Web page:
Another possible drawback is experience. In the beginning, many of these products will be investing in mutual funds set up specifically for them. As a result, they will not have the track record most investors look for in selecting a fund.
At the Acacia Group, this problem should be minimized somewhat, says Charles L. Larance, a spokesman. Though the funds will be new, some of them will be managed by the same people who manage the Calvert Funds, a long-established group of mutual funds owned by Acacia. The Acacia product, known as Flexible Account Life II, will be available April 1, Mr. Larance said.
The Prudential product, Variable Appreciable Life, has only slightly more experience, having been first offered on a nationwide basis on Feb. 22, says James O'Connor, a vice-president at the firm. The fund behind Prudential's policies is the same one that has been used for its variable life product since June of 1983, he said.
No matter how much experience the underlying funds have, people might want to consider another step before looking at products of this type: ``No one should buy any cash-value life insurance policy [which includes everything but term] who doesn't have an IRA,'' says James Hunt, an insurance actuary and former Vermont insurance commissioner. The earnings in an IRA and these insurance products both grow tax free, but the IRA also has an automatic tax deduction that insurance policies can't offer.
``But assuming one has put the maximum allowed in his IRA, there are some attractive tax aspects to investing in life insurance,'' though perhaps not in flexible-premium variable life, Mr. Hunt says.
He is also concerned, for example, about the high expenses of the new product. ``I have checked out Prudential's and it has a very high sales charge,'' Hunt said. When insurance agents are selling cash-value life insurance policies, they cannot tell customers what the policies are likely to earn, he notes. Instead, they can show how the investment portion of the policy might grow based on three different interest rate assumptions: zero percent return, 6 percent, and 12 percent.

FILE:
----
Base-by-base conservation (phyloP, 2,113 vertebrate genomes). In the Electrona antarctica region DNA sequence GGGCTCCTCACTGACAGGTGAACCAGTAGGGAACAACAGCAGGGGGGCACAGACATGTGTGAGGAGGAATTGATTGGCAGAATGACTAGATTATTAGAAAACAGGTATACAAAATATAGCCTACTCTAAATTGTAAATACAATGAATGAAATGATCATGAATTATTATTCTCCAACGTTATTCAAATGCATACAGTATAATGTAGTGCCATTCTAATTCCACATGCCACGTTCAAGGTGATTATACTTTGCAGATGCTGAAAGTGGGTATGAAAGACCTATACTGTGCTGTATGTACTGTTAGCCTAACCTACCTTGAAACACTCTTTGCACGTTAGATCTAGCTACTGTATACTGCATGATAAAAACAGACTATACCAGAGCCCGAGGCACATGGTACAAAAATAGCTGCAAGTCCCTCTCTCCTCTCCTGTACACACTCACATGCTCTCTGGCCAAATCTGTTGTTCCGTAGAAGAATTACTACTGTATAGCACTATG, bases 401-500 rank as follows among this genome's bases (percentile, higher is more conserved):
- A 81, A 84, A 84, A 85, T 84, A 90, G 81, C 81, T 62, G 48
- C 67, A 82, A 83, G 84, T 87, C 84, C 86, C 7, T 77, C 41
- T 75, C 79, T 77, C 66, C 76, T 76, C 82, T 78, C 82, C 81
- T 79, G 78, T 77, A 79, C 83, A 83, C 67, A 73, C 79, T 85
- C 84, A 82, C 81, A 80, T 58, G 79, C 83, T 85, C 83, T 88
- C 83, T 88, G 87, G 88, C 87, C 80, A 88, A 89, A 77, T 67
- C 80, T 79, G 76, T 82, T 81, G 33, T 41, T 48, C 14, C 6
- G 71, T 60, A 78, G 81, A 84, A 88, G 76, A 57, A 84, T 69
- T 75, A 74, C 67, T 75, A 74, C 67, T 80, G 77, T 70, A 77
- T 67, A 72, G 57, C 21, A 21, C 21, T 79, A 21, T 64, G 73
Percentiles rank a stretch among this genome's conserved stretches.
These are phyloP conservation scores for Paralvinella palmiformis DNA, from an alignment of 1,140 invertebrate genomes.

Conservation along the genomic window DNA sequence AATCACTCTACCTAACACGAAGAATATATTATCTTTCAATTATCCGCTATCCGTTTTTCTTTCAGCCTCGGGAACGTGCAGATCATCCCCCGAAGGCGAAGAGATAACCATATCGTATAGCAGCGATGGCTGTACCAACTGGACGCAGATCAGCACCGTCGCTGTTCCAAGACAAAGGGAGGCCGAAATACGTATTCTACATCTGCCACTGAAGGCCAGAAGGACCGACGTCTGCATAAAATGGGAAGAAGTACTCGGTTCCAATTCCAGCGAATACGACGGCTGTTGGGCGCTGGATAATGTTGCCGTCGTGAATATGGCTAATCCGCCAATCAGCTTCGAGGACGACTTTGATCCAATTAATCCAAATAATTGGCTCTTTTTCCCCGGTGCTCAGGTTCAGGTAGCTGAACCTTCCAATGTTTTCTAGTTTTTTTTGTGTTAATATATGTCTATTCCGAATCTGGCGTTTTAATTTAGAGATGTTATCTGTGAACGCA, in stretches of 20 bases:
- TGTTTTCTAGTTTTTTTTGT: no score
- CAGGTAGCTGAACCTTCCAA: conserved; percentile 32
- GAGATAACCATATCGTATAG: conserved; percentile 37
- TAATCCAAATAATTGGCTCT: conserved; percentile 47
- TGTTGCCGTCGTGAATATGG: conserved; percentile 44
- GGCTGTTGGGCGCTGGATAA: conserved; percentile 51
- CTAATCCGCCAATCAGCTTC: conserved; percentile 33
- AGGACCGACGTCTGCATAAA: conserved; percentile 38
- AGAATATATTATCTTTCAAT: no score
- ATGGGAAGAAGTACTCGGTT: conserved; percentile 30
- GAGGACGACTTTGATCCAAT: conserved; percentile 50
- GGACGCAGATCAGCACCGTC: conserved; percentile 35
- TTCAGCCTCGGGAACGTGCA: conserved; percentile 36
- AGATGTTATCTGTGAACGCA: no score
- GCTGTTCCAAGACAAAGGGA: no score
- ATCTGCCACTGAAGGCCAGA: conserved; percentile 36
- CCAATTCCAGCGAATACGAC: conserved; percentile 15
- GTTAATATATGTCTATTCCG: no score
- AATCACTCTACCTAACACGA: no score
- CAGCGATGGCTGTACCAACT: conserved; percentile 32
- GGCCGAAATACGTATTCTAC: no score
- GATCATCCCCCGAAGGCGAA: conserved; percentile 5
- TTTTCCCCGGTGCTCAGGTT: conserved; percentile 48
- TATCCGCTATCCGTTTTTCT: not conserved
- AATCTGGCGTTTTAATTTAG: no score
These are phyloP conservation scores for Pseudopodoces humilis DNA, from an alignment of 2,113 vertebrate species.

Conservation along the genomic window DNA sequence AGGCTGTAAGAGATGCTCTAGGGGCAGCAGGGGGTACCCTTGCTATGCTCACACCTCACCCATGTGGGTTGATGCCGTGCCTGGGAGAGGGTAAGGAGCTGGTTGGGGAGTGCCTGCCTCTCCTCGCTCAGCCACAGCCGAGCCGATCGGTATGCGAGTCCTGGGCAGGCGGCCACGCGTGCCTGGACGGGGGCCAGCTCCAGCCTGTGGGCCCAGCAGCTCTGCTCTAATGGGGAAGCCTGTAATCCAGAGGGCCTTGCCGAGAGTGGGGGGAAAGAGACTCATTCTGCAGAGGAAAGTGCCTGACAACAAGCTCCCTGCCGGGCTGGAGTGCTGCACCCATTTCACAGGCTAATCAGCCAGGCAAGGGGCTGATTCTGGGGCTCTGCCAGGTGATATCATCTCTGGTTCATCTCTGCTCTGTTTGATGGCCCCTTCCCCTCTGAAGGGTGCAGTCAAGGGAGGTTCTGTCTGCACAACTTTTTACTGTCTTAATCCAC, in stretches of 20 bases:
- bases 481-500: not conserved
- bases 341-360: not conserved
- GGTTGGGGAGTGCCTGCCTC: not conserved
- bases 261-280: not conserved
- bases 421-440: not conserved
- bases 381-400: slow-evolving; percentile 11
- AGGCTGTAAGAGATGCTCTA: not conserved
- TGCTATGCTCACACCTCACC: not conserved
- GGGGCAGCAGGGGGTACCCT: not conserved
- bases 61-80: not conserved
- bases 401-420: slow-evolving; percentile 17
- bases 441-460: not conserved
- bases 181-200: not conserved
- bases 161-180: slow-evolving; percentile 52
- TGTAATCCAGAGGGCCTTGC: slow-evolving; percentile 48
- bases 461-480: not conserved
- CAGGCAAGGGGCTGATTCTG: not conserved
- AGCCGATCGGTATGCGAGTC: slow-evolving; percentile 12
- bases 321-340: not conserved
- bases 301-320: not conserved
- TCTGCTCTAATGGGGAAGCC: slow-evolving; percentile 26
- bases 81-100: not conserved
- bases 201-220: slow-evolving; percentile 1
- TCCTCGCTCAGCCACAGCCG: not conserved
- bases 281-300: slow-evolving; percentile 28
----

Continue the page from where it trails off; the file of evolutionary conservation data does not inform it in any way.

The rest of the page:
Using the most favorable 12 percent assumption, Hunt says he found that flexible-premium variable would provide an actual return of 81/2 percent after investment expenses, compared with 11 percent after expenses for the average universal life product.
Why the difference? For one thing, universal life does not invest in securities selected by the policyholder, so it does not need SEC registration and the paper work that goes with it. For another, Hunt says, the system needed to switch money from one fund to another and maintain the flexible-premium feature is costly.
He suggests that anyone considering this new product ask the agent to find out what the 6 or 12 percent yields would be after all expenses were taken away.
Several other companies have filed applications with the SEC and, pending registration, they should be selling by this summer, an SEC spokesman said. Waiting until then, when there are more products to compare, and perhaps competition has lowered the expenses on some of them, would probably be worthwhile.
In the meantime, Professor Belth contends: ``I don't think these policies should be automatically rejected or accepted by everybody. What people call advantages or disadvantages I call characteristics, and as long as people are educated about these characteristics, they should be able to come to a good decision.''